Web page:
MEET: MIT’s Program for Young Engineers of the Middle East


  Jewish and Arab high-school students come together to participate in  MEET. Photo courtesy MEET

Jewish and Arab high-school students come together to participate in MEET. Photo courtesy MEET

MEET is an intensive three-year program for Jewish and Arab high-school students to learn computer science and business from a team of students, graduates, and faculty from MIT. The goal of MEET, based in Jerusalem and Nazareth, is to nurture a generation of young leaders, based on models developed in one of the top U.S. technological institutions. The curriculum (conducted in English) is heavily project-based, with students working together on lab assignments that culminate in large software engineering projects.

For teenagers, technology is a natural common ground.
— Noa Epstein

MEET’s program was founded in 2004 by three MIT graduates: Anat Binur, her brother Yaron Binur, and their friend Assaf Harlap. As of 2016, more than 300 students have graduated from the program (as the MEET website proudly notes: “50% girls, 50% boys; 50% Palestinians, 50% Israelis”), and student recruitment takes place throughout the country. According to Noa Epstein, one of MEET’s CEOs:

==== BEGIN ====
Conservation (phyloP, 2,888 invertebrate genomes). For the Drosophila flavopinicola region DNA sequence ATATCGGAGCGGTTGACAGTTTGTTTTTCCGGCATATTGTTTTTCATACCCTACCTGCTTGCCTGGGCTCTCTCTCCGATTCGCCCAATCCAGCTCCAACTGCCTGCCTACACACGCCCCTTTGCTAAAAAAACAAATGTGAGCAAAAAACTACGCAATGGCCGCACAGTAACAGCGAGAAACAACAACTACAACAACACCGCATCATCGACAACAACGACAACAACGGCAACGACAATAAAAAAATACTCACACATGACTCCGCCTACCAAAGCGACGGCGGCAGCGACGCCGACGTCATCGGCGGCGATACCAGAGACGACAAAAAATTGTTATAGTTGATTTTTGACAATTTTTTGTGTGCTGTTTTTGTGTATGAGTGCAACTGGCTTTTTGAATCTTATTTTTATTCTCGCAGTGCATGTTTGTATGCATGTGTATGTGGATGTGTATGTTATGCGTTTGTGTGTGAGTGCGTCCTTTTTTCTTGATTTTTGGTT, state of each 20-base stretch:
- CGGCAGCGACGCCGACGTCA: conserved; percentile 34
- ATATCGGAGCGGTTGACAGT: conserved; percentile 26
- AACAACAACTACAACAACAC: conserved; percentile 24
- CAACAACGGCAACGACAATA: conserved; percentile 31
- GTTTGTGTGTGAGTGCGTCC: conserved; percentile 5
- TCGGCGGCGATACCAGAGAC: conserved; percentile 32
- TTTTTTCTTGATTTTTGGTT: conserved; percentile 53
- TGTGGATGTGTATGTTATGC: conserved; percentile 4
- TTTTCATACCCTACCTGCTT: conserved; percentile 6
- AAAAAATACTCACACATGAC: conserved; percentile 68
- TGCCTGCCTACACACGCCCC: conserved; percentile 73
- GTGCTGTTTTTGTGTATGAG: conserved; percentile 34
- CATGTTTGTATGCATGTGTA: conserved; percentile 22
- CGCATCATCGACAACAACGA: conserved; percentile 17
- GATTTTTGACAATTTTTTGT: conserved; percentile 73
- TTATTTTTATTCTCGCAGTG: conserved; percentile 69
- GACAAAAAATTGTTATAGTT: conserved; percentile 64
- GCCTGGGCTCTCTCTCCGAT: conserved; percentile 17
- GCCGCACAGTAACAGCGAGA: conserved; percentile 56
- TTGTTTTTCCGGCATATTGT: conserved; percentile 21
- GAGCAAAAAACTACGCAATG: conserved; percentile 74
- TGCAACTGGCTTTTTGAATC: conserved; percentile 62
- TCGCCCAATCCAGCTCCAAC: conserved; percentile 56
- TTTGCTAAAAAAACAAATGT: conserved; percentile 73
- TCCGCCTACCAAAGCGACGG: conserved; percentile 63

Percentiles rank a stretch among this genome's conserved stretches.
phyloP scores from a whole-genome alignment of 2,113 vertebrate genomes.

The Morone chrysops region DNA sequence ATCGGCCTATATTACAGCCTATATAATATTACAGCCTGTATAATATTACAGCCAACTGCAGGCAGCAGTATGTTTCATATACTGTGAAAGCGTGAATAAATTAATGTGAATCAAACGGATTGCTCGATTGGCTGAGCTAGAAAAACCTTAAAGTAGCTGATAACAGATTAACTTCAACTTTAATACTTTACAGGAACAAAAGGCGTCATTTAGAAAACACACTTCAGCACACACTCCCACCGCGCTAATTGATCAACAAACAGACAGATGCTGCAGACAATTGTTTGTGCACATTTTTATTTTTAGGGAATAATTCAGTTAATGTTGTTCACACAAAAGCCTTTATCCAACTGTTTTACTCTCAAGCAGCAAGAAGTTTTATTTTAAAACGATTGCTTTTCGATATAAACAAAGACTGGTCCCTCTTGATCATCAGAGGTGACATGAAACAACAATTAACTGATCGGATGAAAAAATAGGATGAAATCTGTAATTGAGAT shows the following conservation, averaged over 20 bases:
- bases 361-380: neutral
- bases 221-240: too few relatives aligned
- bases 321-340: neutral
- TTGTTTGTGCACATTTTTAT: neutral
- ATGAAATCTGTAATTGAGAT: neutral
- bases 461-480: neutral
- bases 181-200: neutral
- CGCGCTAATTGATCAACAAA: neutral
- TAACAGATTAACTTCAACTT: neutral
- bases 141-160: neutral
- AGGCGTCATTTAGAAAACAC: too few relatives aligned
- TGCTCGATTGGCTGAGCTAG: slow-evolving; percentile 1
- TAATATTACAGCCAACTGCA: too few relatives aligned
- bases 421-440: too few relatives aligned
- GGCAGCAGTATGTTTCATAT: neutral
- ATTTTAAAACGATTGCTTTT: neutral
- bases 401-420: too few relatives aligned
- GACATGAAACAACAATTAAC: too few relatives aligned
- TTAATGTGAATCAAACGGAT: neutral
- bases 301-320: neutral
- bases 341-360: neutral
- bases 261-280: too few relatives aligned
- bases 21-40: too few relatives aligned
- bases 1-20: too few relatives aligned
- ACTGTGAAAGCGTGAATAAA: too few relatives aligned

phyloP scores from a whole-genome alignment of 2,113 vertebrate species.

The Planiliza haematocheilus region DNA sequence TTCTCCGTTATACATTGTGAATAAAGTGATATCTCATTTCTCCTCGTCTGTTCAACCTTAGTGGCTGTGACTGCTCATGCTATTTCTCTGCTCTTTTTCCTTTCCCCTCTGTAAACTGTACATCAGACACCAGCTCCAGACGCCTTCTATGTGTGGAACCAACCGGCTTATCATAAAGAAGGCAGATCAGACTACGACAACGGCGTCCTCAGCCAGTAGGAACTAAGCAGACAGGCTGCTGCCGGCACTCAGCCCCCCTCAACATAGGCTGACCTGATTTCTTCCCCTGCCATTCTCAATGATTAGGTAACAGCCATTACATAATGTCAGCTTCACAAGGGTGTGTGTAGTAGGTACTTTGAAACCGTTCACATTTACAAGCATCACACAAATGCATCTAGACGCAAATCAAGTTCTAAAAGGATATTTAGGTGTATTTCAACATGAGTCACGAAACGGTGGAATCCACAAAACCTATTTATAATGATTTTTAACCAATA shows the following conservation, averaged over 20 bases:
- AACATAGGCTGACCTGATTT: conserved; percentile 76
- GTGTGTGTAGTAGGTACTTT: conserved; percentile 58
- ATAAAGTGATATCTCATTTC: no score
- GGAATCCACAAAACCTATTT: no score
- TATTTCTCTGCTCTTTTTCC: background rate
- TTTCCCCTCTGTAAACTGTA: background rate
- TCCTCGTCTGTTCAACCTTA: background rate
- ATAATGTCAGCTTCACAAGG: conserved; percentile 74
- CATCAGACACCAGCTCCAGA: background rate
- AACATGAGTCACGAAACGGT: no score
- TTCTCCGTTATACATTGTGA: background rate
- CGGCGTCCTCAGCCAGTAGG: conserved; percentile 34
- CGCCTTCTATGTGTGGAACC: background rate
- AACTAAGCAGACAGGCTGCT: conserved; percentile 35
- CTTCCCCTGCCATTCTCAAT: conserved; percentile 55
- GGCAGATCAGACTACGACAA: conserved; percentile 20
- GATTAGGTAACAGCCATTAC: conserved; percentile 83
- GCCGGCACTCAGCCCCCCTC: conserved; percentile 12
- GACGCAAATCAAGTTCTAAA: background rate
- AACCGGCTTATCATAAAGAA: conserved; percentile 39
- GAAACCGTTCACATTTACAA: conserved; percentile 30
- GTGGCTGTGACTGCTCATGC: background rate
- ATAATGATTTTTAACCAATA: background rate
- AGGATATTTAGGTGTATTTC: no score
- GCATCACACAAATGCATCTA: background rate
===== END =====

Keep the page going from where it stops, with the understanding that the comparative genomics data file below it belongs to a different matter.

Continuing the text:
For teenagers, technology is a natural common ground. They share an interest in technology development, in mobile applications, in all things innovative and new. Additionally, in the twenty-first century, regardless of if you are going to be a computer scientist or not, there is a basic set of technological skills that you need to have. We believe that by providing a medium and skill set that [are] useful for leaders, our students can go onto careers in government, the humanities or technology. No matter what they do, it is good for them to have this training.

L. Rafael Reif, the president of MIT, adds: “The genius of MEET is that it challenges Israeli and Palestinian students to work together to solve hard technical problems. And as they collaborate, they build a foundation of trust and respect that they can use later, to help solve the much, much harder problems that divide their people.”

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